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A hundred-year-old Andersonville home maintains its historic charm while getting a modern update from Sean Cowan and his shop’s collection of midcentury-modern finds.

HISTORY REPEATS The main floor living room mixes midcentury-modern furniture from VERN + VERA along with some pieces the homeowners already had. Many of the home’s historical elements, such as the stained-glass windows, were kept, and the dark wood paneling was restored.  

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Designer Sean Cowan made room for all of his clients’ heirlooms, such as the portrait of one’s grandfather. ”Everything in the house is authentic and meaningful,” he says.

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A custom rug from Kyle Bunting defines the seating area in the bar, which is furnished with a quartet of swivel chairs by Pierre Paulin from Ligne Roset

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The Dieter Rams shelving unit replaced heavy wooden bookshelves that previously dominated the upstairs library. The sofa is from Ligne Roset, the chandelier is from Luminaire and the sconces are Bestlite.

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A gray palette with vintage and midcentury-modern finds from VERN + VERA create a calm guest bedroom

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Builders from Cerwe Corporation carefully ensured the newly installed millwork in the front entry matches the original. A wallcovering by Kelly Wearstler and bronze table from Schoolhouse Electric add a modern touch.

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“We tend to shy away from anything too iconic,” explains Sean Cowan of the rarefied ’70s-era furniture, artwork and accessories that he and partner Eric Silvestrim showcase at their Edgewater showroom, VERN + VERA. Chock-full of such finds, the Broadway storefront’s sexy window display enticed at least one neighborhood couple to pop in on opening day. “They sat here for probably two hours chatting,” says Cowan. “They were doing quite an extensive renovation, and I think they were inspired by the store to do something a little different.”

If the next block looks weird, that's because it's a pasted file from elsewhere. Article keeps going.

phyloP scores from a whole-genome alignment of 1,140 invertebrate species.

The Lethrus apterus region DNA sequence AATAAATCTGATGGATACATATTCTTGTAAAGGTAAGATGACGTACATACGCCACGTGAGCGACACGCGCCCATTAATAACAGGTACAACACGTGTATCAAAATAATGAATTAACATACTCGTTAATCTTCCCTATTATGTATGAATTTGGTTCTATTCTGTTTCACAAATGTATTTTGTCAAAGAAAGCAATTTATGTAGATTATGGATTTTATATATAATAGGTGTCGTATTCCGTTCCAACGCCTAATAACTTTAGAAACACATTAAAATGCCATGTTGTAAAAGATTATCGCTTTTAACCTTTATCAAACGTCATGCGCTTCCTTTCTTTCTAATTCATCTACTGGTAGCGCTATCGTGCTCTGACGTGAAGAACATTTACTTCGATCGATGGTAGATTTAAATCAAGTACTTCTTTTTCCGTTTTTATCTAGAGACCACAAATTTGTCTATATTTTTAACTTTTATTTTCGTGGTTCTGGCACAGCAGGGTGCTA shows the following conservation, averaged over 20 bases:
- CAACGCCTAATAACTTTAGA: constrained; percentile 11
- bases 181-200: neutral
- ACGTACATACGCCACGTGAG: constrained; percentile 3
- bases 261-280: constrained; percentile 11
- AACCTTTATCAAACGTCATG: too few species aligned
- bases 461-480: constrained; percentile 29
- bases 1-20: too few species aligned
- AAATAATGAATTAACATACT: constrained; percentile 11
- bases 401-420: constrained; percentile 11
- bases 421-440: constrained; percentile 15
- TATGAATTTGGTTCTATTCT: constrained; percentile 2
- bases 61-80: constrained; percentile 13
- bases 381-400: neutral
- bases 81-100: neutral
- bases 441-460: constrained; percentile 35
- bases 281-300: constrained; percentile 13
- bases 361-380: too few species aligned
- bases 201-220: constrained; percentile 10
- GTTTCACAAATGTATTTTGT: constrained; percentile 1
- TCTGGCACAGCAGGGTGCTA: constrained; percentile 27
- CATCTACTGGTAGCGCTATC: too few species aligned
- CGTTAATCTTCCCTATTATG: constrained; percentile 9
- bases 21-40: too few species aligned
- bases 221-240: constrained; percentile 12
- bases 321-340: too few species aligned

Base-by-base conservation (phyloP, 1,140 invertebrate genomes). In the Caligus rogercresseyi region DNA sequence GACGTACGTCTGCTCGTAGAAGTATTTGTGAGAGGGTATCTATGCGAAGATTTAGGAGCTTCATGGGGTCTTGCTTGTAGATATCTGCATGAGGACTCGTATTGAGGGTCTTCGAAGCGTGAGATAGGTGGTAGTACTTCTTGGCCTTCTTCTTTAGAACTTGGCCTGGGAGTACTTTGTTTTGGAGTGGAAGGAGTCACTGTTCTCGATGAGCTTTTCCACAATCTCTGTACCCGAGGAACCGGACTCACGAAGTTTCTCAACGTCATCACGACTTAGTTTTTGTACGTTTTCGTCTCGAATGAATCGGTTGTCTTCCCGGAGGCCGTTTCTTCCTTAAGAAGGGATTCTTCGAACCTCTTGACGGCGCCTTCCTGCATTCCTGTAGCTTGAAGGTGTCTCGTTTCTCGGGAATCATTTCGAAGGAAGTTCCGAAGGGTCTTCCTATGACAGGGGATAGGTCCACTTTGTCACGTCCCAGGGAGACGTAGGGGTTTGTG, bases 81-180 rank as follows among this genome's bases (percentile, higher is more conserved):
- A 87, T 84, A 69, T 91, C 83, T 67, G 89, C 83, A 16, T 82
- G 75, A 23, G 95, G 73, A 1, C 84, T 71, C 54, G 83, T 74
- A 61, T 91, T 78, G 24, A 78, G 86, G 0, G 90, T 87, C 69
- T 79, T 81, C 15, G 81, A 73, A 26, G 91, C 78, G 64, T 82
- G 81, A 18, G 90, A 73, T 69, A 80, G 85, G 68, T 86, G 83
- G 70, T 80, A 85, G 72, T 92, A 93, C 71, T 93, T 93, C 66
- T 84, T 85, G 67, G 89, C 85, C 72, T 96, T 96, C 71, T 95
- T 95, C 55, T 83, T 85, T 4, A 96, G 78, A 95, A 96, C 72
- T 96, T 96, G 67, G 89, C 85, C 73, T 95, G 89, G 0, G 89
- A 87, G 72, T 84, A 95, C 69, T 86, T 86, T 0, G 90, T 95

Midway through renovating their three-story home in the charming tree-lined Lakewood Balmoral area with architecture firm G. Goldberg + Associates, the couple asked Cowan of Sean Michael Design to pipe in on the interior design. “We wanted the house to sparkle and breathe,” the owner notes, “to set up a friction between the dark moldings and the much more contemporary furnishings.”

The best way to accomplish those goals, Cowan explains, was to bring in unique pieces that not only push against the architecture but also stand out among the more recognizable midcentury furnishings. A modern white chandelier by David Weeks, for example, pulls the living room in a modern direction perfectly suited for midcentury chairs and a custom one-armed sofa from the owners’ existing collection. White walls and black and charcoal accents enhance the sense of contrast, while a vintage molded floor lamp from VERN + VERA adds yet another sculptural dimension. “It’s a tower of light that looks gorgeous from the street,” describes Cowan. “It’s one of the more obscure pieces that I introduced to shake up the iconic mix a little bit.”

Lighting fixtures play an important role throughout the interior. An oversized paper chandelier by Ingo Maurer, along with a round rug, curvaceous furnishings and a modern white shelving unit, soften the traditional wood moldings in the second-floor library. And a second David Weeks chandelier, this one jet-black, elevates the design of the dining room—a gallery-like space furnished with a Herman Miller table and Bertoia wire chairs where the owners display an ever-rotating array of sculpture and artwork. “The chandelier is just extraordinary,” the owner explains, noting that Cowan pushed hard for it. “It’s very sculptural and contrasts the old wood beams in a way that creates a brilliant clashing.”

Just off the dining room is a bar area that Cowan furnished with a custom rug and mod gray swivel chairs. Fast friends with their clients ever since that initial visit to the shop, Cowan and Silvestrim have enjoyed pre-dinner cocktails in that very spot—one of the fringe benefits that came with the close collaboration. “Even though this home looks serious and sophisticated on the surface, it’s superfun at the same time,” Cowan explains. “We had such a great time doing this.”